Last updated on 17 March 2021
For the first roughly three days after the cease fire, I was still in combat mode (as were likely many, maybe all, of the other Brave Rifles troopers). There were still Iraqi forces out there, some nearby, and given how quickly and completely we had severed their command, control, and communication from Baghdad—and how utterly we had wrecked the units with which we came into contact—it seemed likely that there might be Iraqi units with no knowledge of the cease fire. At one point, on 02 MAR the 24th Infantry had taken fire from retreating Iraqi units and became decisively engaged. We did get alerted and moved to REDCON-1 when that happened, but we did not move or otherwise get involved and stayed in our final screen line position.
The next few days after, from say 05 to 15 MAR are just as much of a blur and missing memory as are many of the days before the start of Desert Storm, and the time after it (which I discussed in an earlier post). There was a lot of guard duty. There was track, engine, and other maintenance. We punched our gun tubes, finally—after ar Rumaylah airfield and the quarry, we punched them but we did it at least one more time on this screen line.
I do have one very specific memory, but not which day it occurred. It was early March, so still the tail end of winter with spring starting to raise up, and nighttime temps still running in the 50° F–55° F (10° C–12.8°C) range, not cold but still a bit chilly. On this particular evening, I had a shift as a roving guard, marching around and between the tanks—and it was starting to drizzle. Since we’d known about the coming storm, I’d already geared up with my rain jacket and rain boots, so the guard shift was a bit chilly, windy, and slightly wet but not bad. Fortunately—or, so it seemed at first—the storm didn’t start until after I’d completed my shift, been relieved by the oncoming guard, and gotten back into the tank.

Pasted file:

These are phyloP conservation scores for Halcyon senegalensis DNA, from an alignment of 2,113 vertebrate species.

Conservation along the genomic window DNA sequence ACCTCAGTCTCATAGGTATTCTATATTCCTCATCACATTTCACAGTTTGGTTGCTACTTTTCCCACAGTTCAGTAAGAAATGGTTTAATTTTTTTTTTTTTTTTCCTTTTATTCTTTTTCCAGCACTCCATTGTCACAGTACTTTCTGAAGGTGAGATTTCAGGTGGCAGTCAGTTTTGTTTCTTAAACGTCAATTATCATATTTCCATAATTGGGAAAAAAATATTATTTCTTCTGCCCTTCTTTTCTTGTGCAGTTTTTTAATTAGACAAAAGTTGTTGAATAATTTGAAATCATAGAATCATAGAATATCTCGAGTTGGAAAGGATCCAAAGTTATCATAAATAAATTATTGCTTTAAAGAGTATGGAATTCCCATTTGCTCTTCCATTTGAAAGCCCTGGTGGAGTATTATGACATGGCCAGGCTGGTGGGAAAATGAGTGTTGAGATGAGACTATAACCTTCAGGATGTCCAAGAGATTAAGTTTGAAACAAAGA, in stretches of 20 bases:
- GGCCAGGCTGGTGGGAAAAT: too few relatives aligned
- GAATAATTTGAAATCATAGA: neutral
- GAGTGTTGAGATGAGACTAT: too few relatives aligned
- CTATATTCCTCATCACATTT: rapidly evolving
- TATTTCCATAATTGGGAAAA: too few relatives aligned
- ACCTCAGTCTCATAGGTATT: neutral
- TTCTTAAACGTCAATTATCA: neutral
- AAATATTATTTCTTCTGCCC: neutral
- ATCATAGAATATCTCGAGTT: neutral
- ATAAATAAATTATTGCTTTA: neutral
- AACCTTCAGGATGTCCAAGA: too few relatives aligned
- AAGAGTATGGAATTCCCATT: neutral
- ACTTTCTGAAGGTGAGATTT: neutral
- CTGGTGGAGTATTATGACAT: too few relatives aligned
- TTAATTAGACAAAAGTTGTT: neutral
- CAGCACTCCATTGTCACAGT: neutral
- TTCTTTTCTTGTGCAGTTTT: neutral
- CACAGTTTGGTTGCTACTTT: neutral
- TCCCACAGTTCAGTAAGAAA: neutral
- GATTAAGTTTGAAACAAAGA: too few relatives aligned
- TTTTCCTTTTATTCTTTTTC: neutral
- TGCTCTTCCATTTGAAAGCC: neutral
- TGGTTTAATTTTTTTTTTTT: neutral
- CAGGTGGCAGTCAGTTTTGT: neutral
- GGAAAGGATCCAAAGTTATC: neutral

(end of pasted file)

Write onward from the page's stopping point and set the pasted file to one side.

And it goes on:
Unfortunately, however, this was when I discovered that the work I’d put in to trying to make my loader’s hatch more water resistant had not worked. The seal on the loader’s hatch was not quite long enough, and there was a small gap where the two ends of the seal were supposed to meet … but did not. I had previously laid down a small bead of silicone caulk there, hoping that would keep most of the water out, but either it wasn’t enough, or (more likely) I didn’t know how to do it right, and it did not keep the water out.
So I spent yet another night not sleeping with very cold rain dripping on me all night long, sitting in my loader’s hatch (which is too small to really sleep in, in any case). It was reminiscent of the night spent immediately after returning from our new-tank-retrieval detail in Dammam (which I cover in my book), and although it was not nearly as cold it may have been more annoying. I didn’t get good sleep inside the tank anyway (I don’t know anyone who does, although some positions are more comfortable than others), but constantly being drip-drip-dripped on even with the rain jacket and hood pulled up to keep the wet off of my skin sucks with a vengeance.
The next few days, however, I do not recall with any memories. Which, again, is kind of sad and makes me a little annoyed. I know that at least part of it is owing to my ADHD and the working memory problems concomitant with that, but it is still exasperating.
I do have a few specific memories of the last day or two, the 16th & 17th, which I will cover in the next post. For now, just know that at this point thirty years ago, we were dutifully performing our tasks while simultaneously hoping we would soon be able to start heading back to Ft. Bliss, and starting Operation Get Us The F@#* Home.